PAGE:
DESPITE the current inquiry into RSL NSW, the Nelson Bay RSL sub-branch wants to ensure local residents that the distribution of Remembrance Day poppies will continue, albeit on a complimentary basis.
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The Flanders poppy signifies the plants that sprung from the battlefields after WWI.
The red poppies also symbolise the blood of fallen comrades.
“We have 1,000 free poppies available at the usual distribution points,” Nelson Bay RSL sub-branch secretary Russell Durrant said.
“We encourage members of the public to show their support by displaying their poppy with pride.”
A current inquiry by the Hon. Patricia Bergin SC into RSL NSW and an investigation underway into RSL NSW by the Australian Charities and not-for-profits Commission (ACNC) is having a major impact on charitable fundraising by the Nelson Bay RSL sub-branch including the traditional sale of poppies by the Nelson Bay RSL Women’s Auxiliary.
Sub-branches use funds from the sale of commemorative items to support veterans and all sub-branch functions are performed by tireless volunteers.
Nelson Bay RSL sub-branch vice president Norm Cason wants to ensure local residents that the inquiry is affecting the organisation in terms of charitable fundraising, but not in how the sub-branch supports serving and ex-serving members.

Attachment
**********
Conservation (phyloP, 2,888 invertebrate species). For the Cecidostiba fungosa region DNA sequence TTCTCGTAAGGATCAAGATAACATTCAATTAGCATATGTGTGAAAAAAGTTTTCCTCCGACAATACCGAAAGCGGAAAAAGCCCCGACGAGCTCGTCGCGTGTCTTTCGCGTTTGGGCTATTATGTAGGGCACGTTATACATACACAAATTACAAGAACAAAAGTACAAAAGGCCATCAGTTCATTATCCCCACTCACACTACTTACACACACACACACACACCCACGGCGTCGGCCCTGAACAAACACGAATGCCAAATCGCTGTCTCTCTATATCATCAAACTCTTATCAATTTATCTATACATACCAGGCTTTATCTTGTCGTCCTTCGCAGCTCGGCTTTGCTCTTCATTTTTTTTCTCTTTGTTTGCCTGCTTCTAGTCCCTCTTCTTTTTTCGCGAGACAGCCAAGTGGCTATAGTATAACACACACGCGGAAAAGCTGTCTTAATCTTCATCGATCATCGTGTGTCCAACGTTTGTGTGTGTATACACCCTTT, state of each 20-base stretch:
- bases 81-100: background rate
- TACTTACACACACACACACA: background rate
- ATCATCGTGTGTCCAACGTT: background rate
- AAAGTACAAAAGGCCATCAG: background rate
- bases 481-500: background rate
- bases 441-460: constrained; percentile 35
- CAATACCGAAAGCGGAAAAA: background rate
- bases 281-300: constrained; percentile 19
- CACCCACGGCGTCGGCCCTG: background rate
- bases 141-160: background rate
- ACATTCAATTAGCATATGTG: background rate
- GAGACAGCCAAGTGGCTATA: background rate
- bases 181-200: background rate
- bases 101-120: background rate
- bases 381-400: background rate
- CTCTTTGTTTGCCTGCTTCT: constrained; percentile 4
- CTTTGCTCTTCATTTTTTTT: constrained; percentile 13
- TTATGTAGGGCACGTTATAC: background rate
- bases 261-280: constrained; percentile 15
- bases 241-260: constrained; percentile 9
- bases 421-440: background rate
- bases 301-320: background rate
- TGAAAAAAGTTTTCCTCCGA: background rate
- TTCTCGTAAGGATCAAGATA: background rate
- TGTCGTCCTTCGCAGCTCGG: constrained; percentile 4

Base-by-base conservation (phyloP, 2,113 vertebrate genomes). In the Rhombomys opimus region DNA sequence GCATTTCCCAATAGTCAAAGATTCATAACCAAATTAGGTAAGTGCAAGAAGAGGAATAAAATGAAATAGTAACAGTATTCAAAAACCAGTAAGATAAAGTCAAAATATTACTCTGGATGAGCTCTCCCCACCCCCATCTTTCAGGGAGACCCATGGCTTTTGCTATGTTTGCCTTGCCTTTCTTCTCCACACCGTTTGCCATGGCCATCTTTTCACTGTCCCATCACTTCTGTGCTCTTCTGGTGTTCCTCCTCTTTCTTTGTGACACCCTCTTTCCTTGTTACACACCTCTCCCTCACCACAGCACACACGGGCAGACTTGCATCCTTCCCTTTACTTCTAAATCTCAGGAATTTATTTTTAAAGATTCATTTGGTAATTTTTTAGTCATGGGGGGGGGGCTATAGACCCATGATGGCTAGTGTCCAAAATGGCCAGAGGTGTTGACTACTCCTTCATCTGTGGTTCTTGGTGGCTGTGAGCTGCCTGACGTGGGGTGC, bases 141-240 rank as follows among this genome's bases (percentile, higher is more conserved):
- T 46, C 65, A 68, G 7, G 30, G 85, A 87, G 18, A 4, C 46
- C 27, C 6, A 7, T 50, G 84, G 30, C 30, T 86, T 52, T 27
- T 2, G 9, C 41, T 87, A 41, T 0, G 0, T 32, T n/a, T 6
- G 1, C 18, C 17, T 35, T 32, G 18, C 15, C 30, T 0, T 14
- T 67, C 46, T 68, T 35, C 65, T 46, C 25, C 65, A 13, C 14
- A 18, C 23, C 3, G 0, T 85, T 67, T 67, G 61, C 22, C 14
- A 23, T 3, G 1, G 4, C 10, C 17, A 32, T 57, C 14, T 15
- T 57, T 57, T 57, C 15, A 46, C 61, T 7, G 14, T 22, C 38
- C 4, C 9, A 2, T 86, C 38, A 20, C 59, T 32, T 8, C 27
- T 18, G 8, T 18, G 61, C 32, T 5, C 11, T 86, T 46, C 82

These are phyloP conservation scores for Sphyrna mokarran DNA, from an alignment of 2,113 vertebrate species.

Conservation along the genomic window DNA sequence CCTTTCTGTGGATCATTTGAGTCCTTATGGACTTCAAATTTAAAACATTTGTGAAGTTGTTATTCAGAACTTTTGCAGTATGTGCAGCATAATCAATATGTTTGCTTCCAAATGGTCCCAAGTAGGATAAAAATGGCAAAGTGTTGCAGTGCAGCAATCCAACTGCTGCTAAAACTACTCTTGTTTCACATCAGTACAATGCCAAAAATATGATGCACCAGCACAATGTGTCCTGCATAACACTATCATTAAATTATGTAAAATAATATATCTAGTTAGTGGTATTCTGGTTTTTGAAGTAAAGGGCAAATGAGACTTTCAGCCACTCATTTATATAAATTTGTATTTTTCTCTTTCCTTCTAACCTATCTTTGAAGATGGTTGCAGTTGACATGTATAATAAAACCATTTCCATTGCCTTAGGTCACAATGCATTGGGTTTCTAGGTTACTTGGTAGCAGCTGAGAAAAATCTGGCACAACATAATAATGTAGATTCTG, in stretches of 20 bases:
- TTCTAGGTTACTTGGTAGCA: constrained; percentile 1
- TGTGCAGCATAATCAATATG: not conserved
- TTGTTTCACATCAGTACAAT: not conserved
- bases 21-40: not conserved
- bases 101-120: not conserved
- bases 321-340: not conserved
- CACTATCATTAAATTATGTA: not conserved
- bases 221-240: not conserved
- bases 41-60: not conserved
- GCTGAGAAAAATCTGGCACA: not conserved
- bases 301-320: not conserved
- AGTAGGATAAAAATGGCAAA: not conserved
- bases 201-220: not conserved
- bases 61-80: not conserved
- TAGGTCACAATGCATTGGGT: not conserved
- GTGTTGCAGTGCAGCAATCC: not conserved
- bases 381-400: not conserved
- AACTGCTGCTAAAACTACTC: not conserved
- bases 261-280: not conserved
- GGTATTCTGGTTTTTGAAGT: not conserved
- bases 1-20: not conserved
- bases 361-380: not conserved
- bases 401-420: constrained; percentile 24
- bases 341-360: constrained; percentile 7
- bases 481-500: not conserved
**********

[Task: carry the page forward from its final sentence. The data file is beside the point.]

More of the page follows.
“While the Bergin inquiry proceeds, and until a determination on compliance with the Charitable Fundraising Act [1991 (NSW)] is made, the new state president [James Brown] has mandated a cessation of all charitable fundraising.”
“The NSW State RSL Branch (of which each of the 300-plus sub-branches are linked) has been subject to a critical review by various arms of government due to the alleged financial malpractice of a few individuals,” Mr Cason said.
“There will be no sales of commemorative items prior to, or at, Remembrance Day this year by the RSL, however we encourage your support . . . by purchasing these items through other ex-service organisations.”
Mr Cason and Mr Durrant said the alleged financial misuse by state-level individuals had tarnished the honourable work of sub-branch volunteers.
“There are no paid employees; all personnel involved are motivated by loyalty to their comrades, past and present,” Mr Durrant said.
“We are confident this ‘house cleaning’ of RSL State Branch will result in a clearly targeted organisation dedicated to our veterans,” Mr Cason added.
By Jo FINN